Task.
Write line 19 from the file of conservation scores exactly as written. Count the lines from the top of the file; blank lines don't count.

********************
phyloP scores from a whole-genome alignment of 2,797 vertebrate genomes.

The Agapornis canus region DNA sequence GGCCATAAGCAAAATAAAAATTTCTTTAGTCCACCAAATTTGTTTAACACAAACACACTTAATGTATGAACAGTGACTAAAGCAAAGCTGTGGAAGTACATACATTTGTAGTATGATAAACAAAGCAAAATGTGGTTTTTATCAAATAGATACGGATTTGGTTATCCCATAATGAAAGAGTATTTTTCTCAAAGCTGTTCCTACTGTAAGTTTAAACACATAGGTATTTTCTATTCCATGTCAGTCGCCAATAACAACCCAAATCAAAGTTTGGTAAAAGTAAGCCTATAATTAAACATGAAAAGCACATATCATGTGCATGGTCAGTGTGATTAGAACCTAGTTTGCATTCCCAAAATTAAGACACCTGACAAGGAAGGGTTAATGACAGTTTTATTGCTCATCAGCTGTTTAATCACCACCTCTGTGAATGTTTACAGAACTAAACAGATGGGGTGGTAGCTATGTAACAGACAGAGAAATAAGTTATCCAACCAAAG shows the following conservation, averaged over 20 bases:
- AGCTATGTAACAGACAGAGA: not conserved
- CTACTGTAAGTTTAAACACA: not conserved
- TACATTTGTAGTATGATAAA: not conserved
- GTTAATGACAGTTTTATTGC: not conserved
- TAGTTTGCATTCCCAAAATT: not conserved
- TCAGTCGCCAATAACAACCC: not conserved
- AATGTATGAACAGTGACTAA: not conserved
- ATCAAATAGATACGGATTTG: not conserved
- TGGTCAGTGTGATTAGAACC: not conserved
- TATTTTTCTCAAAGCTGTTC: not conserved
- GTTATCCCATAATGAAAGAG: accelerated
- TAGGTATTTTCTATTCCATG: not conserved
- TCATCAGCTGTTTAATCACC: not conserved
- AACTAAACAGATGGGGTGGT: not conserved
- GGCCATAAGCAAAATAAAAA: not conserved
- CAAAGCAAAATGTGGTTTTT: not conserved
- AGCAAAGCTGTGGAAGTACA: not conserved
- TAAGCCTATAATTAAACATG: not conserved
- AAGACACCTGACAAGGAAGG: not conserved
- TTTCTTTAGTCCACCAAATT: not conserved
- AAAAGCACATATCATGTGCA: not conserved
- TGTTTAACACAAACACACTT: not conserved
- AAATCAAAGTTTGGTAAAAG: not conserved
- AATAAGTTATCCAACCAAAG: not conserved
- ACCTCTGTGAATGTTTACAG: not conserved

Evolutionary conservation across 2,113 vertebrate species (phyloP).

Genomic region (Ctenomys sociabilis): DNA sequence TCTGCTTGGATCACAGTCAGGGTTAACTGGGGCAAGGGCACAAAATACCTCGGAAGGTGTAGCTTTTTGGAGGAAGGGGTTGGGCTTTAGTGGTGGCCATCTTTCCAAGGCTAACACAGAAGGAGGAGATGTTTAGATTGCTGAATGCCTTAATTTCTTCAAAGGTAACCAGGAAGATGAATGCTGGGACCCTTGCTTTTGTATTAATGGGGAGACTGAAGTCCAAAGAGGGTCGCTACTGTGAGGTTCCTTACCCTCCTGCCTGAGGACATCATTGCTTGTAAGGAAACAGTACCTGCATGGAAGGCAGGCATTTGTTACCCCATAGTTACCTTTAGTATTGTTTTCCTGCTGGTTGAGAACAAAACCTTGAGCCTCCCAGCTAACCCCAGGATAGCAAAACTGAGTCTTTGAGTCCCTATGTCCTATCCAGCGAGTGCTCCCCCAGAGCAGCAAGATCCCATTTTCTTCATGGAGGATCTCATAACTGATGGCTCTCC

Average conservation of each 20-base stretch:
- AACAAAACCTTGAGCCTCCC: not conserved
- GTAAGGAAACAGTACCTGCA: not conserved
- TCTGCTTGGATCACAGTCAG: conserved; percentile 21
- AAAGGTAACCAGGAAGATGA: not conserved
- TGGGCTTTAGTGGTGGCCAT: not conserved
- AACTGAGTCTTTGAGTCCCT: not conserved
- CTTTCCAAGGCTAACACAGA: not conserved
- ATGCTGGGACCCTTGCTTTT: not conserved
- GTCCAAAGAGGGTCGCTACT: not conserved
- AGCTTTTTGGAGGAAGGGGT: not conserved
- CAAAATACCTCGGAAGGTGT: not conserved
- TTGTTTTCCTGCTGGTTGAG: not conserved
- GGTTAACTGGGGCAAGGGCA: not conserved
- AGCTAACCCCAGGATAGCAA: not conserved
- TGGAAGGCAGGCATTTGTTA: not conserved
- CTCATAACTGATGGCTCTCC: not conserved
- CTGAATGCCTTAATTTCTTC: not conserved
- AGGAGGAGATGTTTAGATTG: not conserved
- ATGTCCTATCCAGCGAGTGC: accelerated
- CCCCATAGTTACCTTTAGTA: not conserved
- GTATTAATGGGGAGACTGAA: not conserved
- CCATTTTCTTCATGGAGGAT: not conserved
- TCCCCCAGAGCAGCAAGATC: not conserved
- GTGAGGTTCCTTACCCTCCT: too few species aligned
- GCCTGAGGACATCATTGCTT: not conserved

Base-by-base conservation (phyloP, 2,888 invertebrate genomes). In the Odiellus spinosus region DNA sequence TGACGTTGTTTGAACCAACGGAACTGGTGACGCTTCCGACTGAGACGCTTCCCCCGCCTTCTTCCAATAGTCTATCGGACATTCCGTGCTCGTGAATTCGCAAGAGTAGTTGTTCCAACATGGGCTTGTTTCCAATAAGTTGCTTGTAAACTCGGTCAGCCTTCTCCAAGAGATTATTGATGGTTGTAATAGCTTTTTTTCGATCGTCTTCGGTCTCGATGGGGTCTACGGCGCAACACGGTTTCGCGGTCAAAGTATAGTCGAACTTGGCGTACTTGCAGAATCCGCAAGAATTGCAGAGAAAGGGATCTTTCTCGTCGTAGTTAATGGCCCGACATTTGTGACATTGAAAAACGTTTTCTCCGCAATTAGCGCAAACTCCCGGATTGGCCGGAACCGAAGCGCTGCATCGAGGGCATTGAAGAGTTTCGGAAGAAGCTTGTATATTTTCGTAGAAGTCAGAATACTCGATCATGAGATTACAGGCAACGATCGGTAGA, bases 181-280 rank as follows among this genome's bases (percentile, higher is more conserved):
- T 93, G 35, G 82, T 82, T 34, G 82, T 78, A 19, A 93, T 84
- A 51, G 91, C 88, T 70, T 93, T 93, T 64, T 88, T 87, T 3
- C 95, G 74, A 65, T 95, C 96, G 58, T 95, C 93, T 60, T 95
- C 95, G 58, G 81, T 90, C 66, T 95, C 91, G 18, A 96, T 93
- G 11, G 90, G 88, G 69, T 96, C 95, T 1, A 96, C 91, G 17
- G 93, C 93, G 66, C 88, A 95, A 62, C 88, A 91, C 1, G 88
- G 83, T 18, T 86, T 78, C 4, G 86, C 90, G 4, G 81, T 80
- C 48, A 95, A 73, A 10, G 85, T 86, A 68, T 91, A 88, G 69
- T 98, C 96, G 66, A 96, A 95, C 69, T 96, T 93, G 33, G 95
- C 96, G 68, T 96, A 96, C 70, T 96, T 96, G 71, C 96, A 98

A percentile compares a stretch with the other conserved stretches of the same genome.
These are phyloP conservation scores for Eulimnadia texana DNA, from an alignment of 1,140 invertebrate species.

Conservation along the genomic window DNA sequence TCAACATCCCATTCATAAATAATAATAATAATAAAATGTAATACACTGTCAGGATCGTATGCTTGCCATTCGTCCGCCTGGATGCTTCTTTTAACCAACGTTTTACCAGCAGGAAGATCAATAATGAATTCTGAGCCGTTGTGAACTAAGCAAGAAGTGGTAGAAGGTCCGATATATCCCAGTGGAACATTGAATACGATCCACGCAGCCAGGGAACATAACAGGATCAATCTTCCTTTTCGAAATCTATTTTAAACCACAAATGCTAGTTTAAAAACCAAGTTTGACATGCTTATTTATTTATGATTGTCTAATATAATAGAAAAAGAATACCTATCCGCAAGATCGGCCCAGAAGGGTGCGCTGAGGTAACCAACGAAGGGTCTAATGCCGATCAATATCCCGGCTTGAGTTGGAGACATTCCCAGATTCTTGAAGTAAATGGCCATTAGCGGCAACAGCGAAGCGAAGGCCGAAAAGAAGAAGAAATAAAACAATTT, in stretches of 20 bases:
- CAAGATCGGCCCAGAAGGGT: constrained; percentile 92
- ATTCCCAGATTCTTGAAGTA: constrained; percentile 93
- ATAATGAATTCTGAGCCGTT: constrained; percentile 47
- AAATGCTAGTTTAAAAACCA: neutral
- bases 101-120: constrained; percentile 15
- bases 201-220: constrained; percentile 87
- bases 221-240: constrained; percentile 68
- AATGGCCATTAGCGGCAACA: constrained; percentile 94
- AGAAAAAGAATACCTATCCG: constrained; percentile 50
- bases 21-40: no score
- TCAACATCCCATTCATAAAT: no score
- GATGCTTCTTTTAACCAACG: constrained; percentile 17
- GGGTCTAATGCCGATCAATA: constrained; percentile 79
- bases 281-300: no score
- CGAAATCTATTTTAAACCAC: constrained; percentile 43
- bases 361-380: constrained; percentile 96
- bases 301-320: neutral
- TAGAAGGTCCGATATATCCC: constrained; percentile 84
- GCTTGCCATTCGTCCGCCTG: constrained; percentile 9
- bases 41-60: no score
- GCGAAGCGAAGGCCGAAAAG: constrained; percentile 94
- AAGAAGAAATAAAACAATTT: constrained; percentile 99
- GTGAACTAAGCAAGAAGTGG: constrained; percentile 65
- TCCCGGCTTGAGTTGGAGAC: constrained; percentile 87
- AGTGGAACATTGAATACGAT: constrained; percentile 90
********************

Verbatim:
- AGCAAAGCTGTGGAAGTACA: not conserved